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Recent tests have shown that the conductivity of a 20–40 sand pack is increased by blending angular sand with the very round product currently used in hydraulic fracturing. The oil and gas industry requires fracturing sand to meet high roundness specifications, according to the Krumbein and Sloss chart, for the purpose of providing the optimum geometric pack in the purpose of providing the optimum geometric pack in the fracture. Indeed this will decrease point pressure on the sand grains and reduce crushing and fines generation in the sand pack, but tests indicate that the optimum geometric pack for crush resistance does not always offer the maximum conductivity through a sand pack. pack. Sand grains with a roundness factor of .5 (the minimum APT standard for frac sand is .6) were mixed in 50/50, 62.5/37.5, 75/25, 87.5/12.5 and 100/0 blends with sand grains having a roundness factor of .8. These combinations were placed in a conductivity cell and tested at closure stresses as high as 10,000 psi. Several blends proved more conductive than the 100% highly rounded grains used as a control sample. This paper will show how the increased void space of a round-angular sand combination overcomes its susceptibility to crushing and provides increased conductivity, the most reliable measurement of a sand's overall performance.


In developing a study on 20-40 fracturing conductivity it is important to review three current principles generally accepted by the well stimulation industry.

  1. The key to a successful hydraulic fracturing treatment is to increase conductivity in the producing formation while minimizing permeability damage.

  2. The most important function of a propping agent in a hydraulic fracturing treatment is to create and sustain fracture conductivity.

  3. In using silica sand as a propping agent fracture conductivity can best be created with a very round and spherical product.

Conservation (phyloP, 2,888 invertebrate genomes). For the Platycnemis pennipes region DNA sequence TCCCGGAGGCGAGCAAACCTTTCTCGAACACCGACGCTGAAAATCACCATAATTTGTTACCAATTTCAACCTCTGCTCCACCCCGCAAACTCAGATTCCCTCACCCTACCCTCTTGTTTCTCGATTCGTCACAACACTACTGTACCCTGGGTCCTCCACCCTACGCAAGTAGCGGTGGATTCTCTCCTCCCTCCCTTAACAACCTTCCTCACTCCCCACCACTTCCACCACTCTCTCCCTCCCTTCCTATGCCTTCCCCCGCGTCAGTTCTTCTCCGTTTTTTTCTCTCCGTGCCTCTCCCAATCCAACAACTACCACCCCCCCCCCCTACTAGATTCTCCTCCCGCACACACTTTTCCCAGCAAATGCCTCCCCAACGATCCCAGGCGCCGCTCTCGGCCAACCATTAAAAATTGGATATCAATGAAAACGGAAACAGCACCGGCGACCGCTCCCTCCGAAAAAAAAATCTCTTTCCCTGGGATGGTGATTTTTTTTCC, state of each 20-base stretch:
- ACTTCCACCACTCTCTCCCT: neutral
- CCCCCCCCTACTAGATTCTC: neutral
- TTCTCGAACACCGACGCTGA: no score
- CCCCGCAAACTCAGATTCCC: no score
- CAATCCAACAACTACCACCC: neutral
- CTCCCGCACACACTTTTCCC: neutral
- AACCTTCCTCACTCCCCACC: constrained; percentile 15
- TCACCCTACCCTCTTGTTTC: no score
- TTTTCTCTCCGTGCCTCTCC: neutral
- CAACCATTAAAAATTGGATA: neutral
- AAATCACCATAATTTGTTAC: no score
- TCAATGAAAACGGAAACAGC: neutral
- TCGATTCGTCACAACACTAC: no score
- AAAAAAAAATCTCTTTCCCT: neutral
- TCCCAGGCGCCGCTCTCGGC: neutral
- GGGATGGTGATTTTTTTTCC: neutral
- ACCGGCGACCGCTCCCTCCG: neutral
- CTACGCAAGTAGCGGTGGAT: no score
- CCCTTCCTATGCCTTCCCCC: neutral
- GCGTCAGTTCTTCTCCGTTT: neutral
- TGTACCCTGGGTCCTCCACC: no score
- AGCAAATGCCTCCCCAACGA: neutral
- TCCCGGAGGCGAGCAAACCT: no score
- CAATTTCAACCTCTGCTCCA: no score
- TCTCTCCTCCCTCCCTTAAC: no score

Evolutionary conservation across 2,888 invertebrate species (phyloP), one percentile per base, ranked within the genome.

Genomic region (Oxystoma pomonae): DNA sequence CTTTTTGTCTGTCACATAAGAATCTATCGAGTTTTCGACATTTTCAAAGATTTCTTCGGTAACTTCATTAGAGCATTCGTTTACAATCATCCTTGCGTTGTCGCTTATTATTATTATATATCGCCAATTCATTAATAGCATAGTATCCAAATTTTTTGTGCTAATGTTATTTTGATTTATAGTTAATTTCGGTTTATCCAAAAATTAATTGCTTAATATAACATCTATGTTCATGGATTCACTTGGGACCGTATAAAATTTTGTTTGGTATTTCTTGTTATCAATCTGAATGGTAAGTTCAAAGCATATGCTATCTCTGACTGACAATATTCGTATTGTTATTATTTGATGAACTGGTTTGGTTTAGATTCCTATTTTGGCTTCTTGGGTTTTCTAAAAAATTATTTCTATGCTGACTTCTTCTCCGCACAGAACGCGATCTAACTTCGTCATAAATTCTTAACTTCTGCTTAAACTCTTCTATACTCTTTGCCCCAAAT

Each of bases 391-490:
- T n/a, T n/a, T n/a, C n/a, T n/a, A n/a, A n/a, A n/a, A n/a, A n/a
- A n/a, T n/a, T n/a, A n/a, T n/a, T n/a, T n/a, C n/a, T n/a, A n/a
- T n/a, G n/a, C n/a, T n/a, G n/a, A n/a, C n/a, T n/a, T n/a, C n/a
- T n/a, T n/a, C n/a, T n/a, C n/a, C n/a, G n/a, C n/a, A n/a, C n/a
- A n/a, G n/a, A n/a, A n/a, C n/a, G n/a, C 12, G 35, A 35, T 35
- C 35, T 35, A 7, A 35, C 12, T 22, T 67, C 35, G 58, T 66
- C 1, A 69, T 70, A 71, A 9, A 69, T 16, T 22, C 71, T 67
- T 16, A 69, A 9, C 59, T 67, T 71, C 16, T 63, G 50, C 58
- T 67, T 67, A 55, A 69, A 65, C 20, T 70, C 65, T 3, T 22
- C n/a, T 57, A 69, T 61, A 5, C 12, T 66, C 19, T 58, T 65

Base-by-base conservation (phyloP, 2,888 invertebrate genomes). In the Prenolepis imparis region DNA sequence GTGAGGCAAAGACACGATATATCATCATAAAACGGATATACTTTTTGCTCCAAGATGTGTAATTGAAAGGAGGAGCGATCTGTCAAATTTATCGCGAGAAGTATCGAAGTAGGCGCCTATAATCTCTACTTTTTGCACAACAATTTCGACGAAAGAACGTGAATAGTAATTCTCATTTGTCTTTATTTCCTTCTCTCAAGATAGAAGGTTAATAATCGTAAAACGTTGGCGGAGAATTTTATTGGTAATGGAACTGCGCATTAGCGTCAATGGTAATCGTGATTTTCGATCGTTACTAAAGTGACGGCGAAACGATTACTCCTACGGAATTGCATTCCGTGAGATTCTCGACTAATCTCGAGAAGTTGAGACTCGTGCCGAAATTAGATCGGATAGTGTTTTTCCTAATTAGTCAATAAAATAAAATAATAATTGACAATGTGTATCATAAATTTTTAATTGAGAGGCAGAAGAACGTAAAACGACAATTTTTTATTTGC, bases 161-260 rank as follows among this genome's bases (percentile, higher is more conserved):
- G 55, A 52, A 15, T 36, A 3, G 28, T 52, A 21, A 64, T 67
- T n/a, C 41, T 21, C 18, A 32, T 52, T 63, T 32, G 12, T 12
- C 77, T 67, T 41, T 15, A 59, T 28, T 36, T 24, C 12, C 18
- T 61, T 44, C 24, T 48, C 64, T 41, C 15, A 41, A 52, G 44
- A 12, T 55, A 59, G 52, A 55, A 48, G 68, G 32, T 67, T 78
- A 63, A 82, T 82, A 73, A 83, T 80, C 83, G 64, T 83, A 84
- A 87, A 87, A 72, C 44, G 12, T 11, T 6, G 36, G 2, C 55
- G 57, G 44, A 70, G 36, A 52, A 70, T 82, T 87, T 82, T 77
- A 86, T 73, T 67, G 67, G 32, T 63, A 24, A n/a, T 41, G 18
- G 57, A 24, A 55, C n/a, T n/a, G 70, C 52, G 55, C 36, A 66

We agree with the first principle. Indeed the industry's search for additional conductivity has prompted this and many other studies. We also agree with the second principle and believe that a reliable analysis of a proppant's fracture conductivity under simulated reservoir conditions would provide the most significant measure of its overall performance.

The third principle we contend is not true all of the time. The American Petroleum Institute (APT) has recommended roundness and sphericity numbers for what would be considered an acceptable silica sand for hydraulic fracturing (Roundness is the smoothness of a sand grain's surface or the lack of rough edges. Sphericity is the degree a sand grain resembles a sphere or circle.). Those numbers are .6 for both roundness and sphericity according to Krumbein and Sloss (Fig. 1). We do believe that a high sphericity must be maintained because this eliminates sand grains with elongated shapes or protrusions and prevents their fitting into a natural void space and restricting conductivity. In the case of roundness, however, we do not feel that it is always advantageous for all of the sand grains to be perfectly round or smooth. We feel the same about the reverse situation of 100% angular grains for even though angular blends have the most porosity in a loose pack they possess surfaces that will break off or crush easily with any significant closure stress because of uneven pressure distribution on the surface points that touch each other.

But if a certain percentage of angular grains are interspersed in a very round, spherical product the benefit of a highly porous angular sand can negate its prohibitive properties of easy crushing and produce prohibitive properties of easy crushing and produce more conductivity than either of the pure round or angular blends. This will be demonstrated with conductivity test results.

The results of these findings could have a significant technological and economical impact on the usage of 20–40 silica sand for hydraulic fracturing.

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